AUSTIN, Texas —
Texans have already cast more ballots in the presidential election than they did during all of 2016, an unprecedented surge of early voting in a state that was once the country’s most reliably Republican, but may now be drifting toward battleground status.
More than 9 million ballots had been cast as of Friday morning in the nation’s second most-populous state, exceeding the 8,969,226 cast in 2016, according to an Associated Press tally of early votes from data provided by Texas officials.
Texas is the first state to hit the milestone of casting more votes than it did in all of 2016. This year’s numbers were aided by Democratic activists who challenged for in court — and won — a one-week extension of early voting amid the COVID-19 pandemic.
Because Texas offers only limited vote-by-mail options compared with the rest of the country, casting an in-person ballot during the early voting period is the primary way to vote for people who don’t want to line up and do so on election day.
Voters in Texas do not register by party affiliation, so no one can be sure until the ballots are counted whether one party or the other will benefit from the surge in turnout.
Still, the fact that the state exceeded its entire vote total for the past presidential cycle with hours still to go in its early voting period, which ends at 7 p.m. Friday, and before millions more people are likely to vote on election day hints at a potential electoral sea change.
For Democrats, anything different from past elections is likely positive. The party hasn’t won a state office in Texas since 1994 — the nation’s longest political losing streak — nor seen one of its presidential nominees carry the state since Jimmy Carter in 1976. The party now believes it has a chance to seize control of the state House, flip as many as six congressional seats and a Senate seat.
President Trump carried Texas against Hillary Clinton in 2016 by a comfortable nine percentage points, even though that was the smallest margin since Republican Bob Dole beat Democratic President Bill Clinton by five points in 1996.
Democratic presidential nominee Joe Biden’s campaign has for months insisted that Texas, with its 38 electoral votes, is among the traditionally conservative states it is looking to flip — though it has been more bullish on other states such as Arizona and North Carolina. Biden’s running mate, California Sen. Kamala Harris, is visiting Fort Worth, Houston and the U.S.-Mexico border town of McAllen on Friday, just four days before election day, spending precious time in the state far later in the campaign cycle than any major national Democrat in decades.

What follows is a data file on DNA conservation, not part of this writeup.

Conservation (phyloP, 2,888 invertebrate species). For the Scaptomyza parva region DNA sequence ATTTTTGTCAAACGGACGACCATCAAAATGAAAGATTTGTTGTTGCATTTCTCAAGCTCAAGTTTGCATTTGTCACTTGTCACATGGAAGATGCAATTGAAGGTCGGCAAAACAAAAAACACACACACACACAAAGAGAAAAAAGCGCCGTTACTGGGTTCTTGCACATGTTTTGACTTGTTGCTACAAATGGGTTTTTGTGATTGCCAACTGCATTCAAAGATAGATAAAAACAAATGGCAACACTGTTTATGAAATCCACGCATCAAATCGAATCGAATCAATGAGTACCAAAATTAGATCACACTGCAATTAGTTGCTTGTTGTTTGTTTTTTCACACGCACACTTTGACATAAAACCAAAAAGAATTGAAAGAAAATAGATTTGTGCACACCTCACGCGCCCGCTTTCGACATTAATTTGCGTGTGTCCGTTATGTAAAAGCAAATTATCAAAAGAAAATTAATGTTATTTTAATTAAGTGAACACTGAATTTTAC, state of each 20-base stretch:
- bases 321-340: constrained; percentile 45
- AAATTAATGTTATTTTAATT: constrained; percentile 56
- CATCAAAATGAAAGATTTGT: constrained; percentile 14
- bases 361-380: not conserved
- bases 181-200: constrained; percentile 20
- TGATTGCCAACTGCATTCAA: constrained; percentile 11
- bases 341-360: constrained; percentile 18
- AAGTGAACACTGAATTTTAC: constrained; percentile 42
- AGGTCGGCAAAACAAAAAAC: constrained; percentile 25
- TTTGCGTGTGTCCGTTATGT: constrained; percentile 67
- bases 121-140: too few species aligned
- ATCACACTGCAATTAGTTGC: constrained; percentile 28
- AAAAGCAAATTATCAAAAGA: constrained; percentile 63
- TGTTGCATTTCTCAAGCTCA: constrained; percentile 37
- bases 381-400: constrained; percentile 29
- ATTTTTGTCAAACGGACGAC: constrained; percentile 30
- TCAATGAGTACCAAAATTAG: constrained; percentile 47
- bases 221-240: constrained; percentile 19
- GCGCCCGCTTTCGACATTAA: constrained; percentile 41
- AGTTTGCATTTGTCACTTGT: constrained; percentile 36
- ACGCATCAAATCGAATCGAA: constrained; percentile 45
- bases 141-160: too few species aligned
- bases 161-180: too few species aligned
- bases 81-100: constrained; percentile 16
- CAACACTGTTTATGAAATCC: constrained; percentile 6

The news may not be all positive for Democrats, however.
The spike in early voting is most apparent in suburban counties around Dallas and in areas outside Austin, especially those south toward San Antonio. One area that has not seen voting rise dramatically, however, is the Rio Grande Valley, where Harris will be. Its population is about 90% Mexican American, and it is among the state’s youngest and fastest-growing areas.
In Hidalgo County, which includes McAllen, early voting has only increased by about 1% compared with 2016, despite the extra week to do so — far below the at least 15% increase in nearly every other large Texas county.
Not turning out voters there — especially when the rest of the state is shattering records — could spell trouble for Biden as well as MJ Hegar, a Democrat trying to topple long-serving Republican Sen. John Cornyn. The area is solidly Democratic, even if many of its Latino voters tend to be slightly more conservative than many of their counterparts in other parts of Texas or the country.
It’s also among the areas in the nation hit hardest by the coronavirus and has seen new cases soar in recent weeks as they have in many parts of the country.